Rolling across racial barriers, children from two diverse congregations shared laughs and lunch at a joint skating party on Saturday.
Kicking off the "Pairing and Caring" program between the Church of the Brethren and the Union Street United Methodist Church here, the party also marked the beginning of the congregations' three-year commitment to understand each other better.
"This is an opportunity to expand our vision of one another," said the Rev. Joan Carter, pastor of Union Street. "We come together with our differences and celebrate them."
Members of the mostly-whiteChurch of the Brethren were paired with the mostly-black Union Street church last fall when they contacted Baltimore Clergy and Laity Concerned -- the interfaith group which sponsors "Pairing" -- about projects to work for peace.
"We met with the executive director (John Springer) who went to Western Maryland College with me," said Gary Honeman, who chairs the "Pairing and Caring" program at the Church of the Brethren. "He knew Joan Carter, and so when our peace committee approached (CALC) about becoming a paired church, they recommended Union Street."
The statewide program was born in Baltimore two years ago in an attempt to heal racial tensions in the neighborhood of Hampden, Springer said. The success in Hampden led organizers to expand the project statewide, with a goal of getting 100 racially-different churches to work together by December 1992.
"People need positive things to do rather than focusing on the negative," he said. "We need to be aware of tension and disagreement when it exists, but we need togo on to do something positive."
Each of the 42 congregations involved is matched with another church in the program that shares the same special interests.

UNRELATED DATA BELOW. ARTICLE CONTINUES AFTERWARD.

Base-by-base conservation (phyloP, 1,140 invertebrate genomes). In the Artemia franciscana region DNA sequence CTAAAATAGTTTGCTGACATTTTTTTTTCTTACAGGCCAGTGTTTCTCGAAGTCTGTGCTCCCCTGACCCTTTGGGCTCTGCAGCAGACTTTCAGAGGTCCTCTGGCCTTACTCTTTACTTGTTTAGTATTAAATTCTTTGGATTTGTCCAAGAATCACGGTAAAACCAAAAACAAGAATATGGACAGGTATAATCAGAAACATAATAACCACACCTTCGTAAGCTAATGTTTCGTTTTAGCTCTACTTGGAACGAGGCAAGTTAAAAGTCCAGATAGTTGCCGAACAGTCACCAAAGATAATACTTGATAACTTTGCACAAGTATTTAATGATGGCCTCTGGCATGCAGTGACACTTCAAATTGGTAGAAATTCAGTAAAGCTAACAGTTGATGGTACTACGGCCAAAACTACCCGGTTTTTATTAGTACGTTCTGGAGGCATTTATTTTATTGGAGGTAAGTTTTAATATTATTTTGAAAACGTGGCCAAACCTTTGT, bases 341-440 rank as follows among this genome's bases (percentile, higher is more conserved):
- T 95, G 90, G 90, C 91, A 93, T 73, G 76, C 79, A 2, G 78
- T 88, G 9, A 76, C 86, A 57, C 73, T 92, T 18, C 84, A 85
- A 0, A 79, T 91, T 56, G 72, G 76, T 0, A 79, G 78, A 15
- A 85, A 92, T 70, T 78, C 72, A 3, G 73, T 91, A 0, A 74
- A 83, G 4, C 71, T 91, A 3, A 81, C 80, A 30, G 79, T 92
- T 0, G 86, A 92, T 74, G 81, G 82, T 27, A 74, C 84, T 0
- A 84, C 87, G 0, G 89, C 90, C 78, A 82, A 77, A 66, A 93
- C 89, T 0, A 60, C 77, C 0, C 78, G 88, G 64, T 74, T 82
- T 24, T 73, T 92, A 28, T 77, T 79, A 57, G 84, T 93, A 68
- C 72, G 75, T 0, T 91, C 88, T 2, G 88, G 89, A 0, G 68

"There are other factors (besides race involved in pairing)," said Springer. "It depends on the specific characteristics and desires of particular churches."
For example, St. Joseph's Roman Catholic in Sykesville -- the only other Carroll church involved -- was paired with St. Edward's Roman Catholic in Baltimore.
"St. Joseph's was interested in being paired with an urban congregation to not only work across racial lines, but reach out across the culture of city and suburban churches," he said.
The Westminster churches are also a good combination because they are working across barriers in their own community, he said.
"Westminster has its own share of racial tensions, and the community needs to keep finding ways to keep people talking," Springer said.
Paired churches are encouraged to fulfil three objectives for racial harmony:
* Christian fellowship with each other.
* Community service.
* International service projects.
But the program also allows church members to learn about their counterparts' culture in a relaxed atmosphere, saidCarter.
"Sunday morning is probably one of the most segregated times we have," she said.
While blacks and whites work with one another and their children may go to the same school, they normally don'tlive in the same neighborhoods, Carter said.
"We get to know one another by meeting at our church and doing our activities and meetingat their church and doing their activities," she said.
Activitiesplanned for this year include a prayer breakfast with the men's groups of each congregation on April 6 and a joint Sunday afternoon service in the fall.
In addition, members of each congregation are encouraged to attend fund-raisers supporting the other church.
"That'swhat church is all about," she said. "Being inclusive and not exclusive."